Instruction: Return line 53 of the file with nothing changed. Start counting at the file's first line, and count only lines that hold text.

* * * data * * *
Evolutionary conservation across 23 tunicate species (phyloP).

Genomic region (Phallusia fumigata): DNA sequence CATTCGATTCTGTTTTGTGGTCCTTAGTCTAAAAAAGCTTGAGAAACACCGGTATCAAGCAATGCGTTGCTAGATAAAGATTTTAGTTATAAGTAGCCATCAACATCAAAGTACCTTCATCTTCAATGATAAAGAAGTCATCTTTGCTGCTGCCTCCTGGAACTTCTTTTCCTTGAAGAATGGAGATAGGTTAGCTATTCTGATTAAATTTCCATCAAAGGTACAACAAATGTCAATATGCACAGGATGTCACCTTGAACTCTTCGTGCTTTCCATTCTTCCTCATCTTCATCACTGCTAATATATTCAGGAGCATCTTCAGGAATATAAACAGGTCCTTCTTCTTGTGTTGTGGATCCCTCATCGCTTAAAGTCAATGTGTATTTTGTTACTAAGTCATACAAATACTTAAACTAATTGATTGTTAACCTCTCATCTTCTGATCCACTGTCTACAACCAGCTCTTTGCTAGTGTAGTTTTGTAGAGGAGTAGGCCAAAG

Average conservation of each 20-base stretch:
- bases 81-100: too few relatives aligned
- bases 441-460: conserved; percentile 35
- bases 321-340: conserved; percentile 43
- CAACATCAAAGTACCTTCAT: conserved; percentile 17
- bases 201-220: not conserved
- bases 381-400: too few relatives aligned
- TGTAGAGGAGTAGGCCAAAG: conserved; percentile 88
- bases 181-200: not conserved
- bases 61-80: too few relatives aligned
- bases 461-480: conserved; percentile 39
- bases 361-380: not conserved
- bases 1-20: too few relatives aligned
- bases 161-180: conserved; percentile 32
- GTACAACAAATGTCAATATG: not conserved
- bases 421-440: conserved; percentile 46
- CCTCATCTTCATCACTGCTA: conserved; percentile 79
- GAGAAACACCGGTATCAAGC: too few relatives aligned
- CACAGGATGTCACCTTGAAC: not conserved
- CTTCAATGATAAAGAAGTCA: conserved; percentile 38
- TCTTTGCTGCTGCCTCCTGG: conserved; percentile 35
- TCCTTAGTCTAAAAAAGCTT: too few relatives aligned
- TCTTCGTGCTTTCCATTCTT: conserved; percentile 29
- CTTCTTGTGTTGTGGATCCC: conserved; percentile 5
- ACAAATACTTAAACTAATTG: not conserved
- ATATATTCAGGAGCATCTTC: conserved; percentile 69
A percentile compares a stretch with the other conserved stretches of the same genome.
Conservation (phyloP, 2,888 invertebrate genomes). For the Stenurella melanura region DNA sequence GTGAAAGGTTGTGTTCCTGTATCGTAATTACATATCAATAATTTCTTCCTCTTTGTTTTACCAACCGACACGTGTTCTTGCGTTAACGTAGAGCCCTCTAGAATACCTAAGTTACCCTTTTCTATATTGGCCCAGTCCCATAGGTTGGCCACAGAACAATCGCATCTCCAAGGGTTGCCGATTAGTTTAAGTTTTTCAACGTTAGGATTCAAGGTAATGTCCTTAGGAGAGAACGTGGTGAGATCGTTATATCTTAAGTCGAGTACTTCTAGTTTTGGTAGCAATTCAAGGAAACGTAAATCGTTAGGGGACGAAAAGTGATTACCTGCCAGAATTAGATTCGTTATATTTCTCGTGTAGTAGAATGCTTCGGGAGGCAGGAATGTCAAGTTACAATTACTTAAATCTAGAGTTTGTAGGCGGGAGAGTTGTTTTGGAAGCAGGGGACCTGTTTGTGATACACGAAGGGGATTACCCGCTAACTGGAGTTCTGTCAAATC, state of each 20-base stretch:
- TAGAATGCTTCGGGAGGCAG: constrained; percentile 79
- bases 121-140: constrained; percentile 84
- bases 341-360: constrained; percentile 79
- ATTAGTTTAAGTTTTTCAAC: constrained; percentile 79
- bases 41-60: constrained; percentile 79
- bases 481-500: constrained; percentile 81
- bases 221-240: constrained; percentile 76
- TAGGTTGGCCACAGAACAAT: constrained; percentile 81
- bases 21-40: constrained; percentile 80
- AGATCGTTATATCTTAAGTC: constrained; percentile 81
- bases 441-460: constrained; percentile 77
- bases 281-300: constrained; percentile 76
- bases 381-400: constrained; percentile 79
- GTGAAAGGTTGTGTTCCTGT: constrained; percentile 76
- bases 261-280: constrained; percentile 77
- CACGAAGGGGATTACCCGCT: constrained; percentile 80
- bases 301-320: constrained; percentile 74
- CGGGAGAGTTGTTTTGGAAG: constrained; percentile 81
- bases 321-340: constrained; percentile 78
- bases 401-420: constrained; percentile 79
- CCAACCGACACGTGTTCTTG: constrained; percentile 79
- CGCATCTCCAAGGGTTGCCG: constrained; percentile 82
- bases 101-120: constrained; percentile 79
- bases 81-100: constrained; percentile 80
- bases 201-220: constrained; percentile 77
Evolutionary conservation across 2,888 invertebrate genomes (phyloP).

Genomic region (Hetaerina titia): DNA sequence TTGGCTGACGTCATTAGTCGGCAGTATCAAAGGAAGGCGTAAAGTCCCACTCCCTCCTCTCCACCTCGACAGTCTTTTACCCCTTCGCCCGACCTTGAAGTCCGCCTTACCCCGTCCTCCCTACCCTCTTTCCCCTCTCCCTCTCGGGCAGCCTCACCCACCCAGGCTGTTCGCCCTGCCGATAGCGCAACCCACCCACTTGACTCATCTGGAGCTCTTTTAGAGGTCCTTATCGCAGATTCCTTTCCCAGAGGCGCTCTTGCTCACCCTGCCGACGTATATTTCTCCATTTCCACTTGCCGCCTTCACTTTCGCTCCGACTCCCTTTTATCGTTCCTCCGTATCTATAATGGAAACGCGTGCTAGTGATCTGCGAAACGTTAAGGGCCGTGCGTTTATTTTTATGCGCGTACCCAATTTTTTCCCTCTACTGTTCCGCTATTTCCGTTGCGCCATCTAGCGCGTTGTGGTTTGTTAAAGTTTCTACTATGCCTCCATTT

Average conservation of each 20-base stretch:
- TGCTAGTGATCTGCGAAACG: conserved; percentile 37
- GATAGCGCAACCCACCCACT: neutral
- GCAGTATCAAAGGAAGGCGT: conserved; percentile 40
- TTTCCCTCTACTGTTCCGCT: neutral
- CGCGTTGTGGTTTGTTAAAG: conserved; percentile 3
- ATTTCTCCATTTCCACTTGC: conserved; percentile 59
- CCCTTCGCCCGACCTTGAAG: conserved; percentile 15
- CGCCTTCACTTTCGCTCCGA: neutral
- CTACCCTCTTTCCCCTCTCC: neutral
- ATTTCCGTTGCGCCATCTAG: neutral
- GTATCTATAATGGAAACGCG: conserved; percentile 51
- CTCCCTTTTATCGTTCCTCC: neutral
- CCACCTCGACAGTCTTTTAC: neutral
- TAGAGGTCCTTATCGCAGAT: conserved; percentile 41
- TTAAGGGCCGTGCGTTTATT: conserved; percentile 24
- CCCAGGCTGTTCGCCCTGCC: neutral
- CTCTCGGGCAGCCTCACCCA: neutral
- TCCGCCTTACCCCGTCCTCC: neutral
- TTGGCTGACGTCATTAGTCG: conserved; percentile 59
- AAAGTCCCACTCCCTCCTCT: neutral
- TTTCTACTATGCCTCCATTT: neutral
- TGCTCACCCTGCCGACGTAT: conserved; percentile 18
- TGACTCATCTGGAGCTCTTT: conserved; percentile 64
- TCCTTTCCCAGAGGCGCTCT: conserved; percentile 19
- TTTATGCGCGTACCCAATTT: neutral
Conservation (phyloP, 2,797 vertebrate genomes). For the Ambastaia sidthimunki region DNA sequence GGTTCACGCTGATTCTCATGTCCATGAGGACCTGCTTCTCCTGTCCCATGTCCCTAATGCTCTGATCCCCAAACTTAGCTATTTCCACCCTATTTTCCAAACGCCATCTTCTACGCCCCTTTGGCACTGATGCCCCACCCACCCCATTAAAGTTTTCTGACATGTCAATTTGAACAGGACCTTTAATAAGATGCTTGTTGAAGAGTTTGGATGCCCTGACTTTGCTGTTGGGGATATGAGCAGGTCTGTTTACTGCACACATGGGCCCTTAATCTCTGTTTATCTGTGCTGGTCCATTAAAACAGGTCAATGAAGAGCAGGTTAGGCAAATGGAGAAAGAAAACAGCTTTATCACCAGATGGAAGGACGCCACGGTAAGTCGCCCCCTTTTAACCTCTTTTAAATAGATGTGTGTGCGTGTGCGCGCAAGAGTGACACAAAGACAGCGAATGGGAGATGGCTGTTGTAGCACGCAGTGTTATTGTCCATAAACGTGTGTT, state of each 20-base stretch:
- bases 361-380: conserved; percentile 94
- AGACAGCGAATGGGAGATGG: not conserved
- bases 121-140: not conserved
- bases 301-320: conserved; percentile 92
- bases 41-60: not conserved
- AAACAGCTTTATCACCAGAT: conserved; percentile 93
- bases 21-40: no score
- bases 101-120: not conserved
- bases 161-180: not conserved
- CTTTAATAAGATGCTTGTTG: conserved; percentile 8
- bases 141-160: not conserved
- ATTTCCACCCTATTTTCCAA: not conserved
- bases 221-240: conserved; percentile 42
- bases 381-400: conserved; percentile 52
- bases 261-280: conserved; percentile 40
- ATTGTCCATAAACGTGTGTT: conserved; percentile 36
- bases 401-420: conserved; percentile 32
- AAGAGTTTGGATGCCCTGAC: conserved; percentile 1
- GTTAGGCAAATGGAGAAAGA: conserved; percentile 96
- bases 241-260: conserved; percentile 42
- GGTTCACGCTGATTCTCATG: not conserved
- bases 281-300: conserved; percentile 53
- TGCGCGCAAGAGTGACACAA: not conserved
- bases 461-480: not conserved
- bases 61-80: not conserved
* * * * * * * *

- bases 101-120: constrained; percentile 79